Frank – Episode Three
April 3, 2014 6:15 pm
The difficulty isn’t with getting off the bed or with cold air crawling against my puckered skin. Nor is it with trying to compute why I’m naked in this hotel room; after a while, waking up in your own bed is the strangest thing.
As I creep to my feet the room catches up with my eyes and I’m sure time is fucking with me, because everything is slower than how fast I move. I turn my face towards a thud and wait for the falling syringe to catch up with itself. The clock on my wrist tells me it’s just past four in the morning, with its face next to my ear I can hear the collage of turning cogs and hands ticking with the accompanying whisper of voices. Get. A. Fu – cking. Grip. It’s incessant like a bad high, telling me everything I already know and gave up caring about.
I force my lead-heavy legs to the window and light a cigarette. My reflection in the glass is just as scary as the images echoing in my mind. A car pulls up in the hotel car park, I know because I hear it. I search my arm for a clear patch of skin and stub the bulb of the cigarette on it. The headlights of a car illuminate my frame like a lighthouse and pulls into view. The smell of burning skin is pungent and unique and I think I know I must be asleep somewhere because I feel nothing. No pain. Everything outside is a nothingness-black which accentuates the ghost of a woman who appears in the reflection of the window. As I swallow the smoke I stub my arm again. It’s like touching a scar, you know you’re doing it and you still feel nothing.
The woman sits on the edge of the bed and throws her towel to the floor. Her reflection is skewed from the bowing glass and makes her look short and fat. She’s petit next to a gargantuan Frank who jumps on her lap, at least my nightmares have a sense of humour. Her hair is wet and dark, curls falling over her left … no, her right shoulder and matches the mound of hair between her opening legs. I turn around and throw a cigarette to her as she mouths what I already heard. Frank jumps off her lap and tanks toward me with his tail wagging. You ever seen a Staffordshire Bull Terrier with glowing eyes? Nightmares can ruin everything. He jumps up, resting his two front paws on my thighs, and stretches. He looks at me. I look into him. I breath deeply and look away because I think I saw his soul and either I’m hallucinating or he just laughed at me and ambles away. I ask the woman who she is. She laughs. She tells me whoever I want her to be and I tell her to fuck off. She doesn’t reply with words, instead she just stares at me with inquisitive eyes. I think I’d rather words because her eyes are like familiar syringes pumping visions into my veins. Visions or flashbacks. Denial is the best concept the mind ever made. She asks me what I’m talking about but I can’t answer because I didn’t know I was talking. She tells me I owe her fifty quid and inhales the last drag of her cigarette. I look around the room and nod to my jeans.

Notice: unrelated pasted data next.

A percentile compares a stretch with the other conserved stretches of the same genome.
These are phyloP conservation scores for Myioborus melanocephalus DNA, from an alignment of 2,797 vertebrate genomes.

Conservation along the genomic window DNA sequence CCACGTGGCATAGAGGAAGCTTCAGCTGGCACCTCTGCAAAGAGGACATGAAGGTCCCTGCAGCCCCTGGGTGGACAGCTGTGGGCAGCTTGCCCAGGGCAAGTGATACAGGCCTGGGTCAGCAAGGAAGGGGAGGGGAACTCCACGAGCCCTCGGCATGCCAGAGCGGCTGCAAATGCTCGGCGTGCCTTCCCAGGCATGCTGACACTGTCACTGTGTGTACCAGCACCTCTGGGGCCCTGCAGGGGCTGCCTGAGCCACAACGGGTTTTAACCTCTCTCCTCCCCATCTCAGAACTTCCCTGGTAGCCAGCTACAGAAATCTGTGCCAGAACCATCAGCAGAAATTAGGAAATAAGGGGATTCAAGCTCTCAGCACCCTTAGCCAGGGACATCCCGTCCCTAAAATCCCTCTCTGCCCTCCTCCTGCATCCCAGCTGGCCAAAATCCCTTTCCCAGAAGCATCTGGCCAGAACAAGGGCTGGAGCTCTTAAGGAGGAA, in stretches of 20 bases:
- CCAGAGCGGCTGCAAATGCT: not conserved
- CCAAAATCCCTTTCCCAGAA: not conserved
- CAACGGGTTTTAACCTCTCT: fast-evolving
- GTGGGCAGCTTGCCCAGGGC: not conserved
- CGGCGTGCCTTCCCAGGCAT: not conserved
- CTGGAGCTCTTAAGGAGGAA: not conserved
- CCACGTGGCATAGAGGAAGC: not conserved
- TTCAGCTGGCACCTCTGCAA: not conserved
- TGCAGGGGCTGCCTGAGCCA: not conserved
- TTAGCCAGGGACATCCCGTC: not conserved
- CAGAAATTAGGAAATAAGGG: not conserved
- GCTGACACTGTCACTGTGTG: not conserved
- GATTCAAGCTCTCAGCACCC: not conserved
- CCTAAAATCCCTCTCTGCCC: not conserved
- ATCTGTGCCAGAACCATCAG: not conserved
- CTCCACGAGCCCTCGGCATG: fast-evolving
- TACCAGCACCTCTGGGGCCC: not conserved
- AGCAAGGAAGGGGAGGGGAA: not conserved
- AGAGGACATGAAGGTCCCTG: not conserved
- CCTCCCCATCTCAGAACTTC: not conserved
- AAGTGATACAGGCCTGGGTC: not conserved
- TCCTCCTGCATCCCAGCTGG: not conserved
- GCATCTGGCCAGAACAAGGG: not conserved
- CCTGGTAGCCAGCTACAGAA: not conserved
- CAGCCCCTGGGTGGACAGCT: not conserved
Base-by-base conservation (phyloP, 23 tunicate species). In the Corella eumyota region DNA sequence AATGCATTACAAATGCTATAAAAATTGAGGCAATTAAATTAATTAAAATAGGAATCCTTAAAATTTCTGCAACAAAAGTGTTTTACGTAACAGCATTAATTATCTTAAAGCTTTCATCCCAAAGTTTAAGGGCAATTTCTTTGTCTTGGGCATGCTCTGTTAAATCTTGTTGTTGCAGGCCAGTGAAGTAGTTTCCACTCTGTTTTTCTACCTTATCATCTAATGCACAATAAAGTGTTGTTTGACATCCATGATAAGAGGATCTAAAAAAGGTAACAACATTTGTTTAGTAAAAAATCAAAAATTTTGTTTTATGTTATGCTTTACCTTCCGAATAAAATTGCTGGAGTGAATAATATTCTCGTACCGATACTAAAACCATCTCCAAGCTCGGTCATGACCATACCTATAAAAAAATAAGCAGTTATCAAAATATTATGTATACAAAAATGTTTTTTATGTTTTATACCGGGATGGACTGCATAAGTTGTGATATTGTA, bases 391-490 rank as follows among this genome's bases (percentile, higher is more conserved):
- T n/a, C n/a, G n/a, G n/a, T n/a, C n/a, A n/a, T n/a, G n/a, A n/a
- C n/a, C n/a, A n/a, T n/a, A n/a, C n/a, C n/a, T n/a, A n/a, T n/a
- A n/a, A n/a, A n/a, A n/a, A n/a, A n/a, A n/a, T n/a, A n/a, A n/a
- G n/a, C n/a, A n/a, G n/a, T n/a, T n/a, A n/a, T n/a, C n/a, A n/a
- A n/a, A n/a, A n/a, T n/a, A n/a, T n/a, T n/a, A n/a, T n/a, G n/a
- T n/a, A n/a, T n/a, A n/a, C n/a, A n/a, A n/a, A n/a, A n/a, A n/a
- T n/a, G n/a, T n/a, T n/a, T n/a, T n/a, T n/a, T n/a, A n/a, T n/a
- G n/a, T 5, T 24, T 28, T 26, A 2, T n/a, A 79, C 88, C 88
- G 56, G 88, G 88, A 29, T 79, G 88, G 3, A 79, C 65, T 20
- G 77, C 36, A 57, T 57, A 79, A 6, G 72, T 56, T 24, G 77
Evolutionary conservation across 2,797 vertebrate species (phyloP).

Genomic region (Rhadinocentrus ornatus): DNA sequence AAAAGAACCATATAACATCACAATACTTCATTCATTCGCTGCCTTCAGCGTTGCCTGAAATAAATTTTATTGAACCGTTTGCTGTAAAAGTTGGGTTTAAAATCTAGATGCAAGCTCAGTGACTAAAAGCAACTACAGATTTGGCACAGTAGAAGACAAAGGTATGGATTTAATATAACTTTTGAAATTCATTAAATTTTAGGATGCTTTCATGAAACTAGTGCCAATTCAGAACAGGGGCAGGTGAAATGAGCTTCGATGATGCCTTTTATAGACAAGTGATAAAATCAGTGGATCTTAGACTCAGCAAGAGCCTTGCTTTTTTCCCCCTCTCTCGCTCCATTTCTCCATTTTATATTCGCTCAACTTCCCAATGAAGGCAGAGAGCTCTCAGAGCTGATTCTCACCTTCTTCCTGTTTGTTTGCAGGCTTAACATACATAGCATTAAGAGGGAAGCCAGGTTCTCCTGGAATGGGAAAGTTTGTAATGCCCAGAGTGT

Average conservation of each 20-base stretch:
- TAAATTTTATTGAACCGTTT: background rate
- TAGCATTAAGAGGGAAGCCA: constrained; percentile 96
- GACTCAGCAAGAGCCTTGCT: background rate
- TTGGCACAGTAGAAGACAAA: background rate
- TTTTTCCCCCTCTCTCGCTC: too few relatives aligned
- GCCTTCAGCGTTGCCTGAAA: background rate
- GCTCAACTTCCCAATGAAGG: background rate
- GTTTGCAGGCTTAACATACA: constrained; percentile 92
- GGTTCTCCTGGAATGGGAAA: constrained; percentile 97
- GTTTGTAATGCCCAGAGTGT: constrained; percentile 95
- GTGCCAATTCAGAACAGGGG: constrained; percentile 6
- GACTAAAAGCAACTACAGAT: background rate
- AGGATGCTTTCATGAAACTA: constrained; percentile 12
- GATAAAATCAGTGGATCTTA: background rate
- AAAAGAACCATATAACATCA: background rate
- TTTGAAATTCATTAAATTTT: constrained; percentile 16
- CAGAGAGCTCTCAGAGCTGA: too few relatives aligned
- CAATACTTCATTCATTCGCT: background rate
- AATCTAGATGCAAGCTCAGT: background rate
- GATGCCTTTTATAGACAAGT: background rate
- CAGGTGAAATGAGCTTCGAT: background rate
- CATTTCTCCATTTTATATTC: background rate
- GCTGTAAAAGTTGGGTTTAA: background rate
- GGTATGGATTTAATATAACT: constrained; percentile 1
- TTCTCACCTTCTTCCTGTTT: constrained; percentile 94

“It’s empty”, she says, and jumps off the bed. She is still the same height as she was when she was on it and she tells me to fuck off. My laugh catches up with me. She spits that I can either pay her cash or I can pay her kind, and since she knows I have no cash or cards she’d like it if my face swiftly disappeared. I look at her. She looks into me. My eyes are painted black.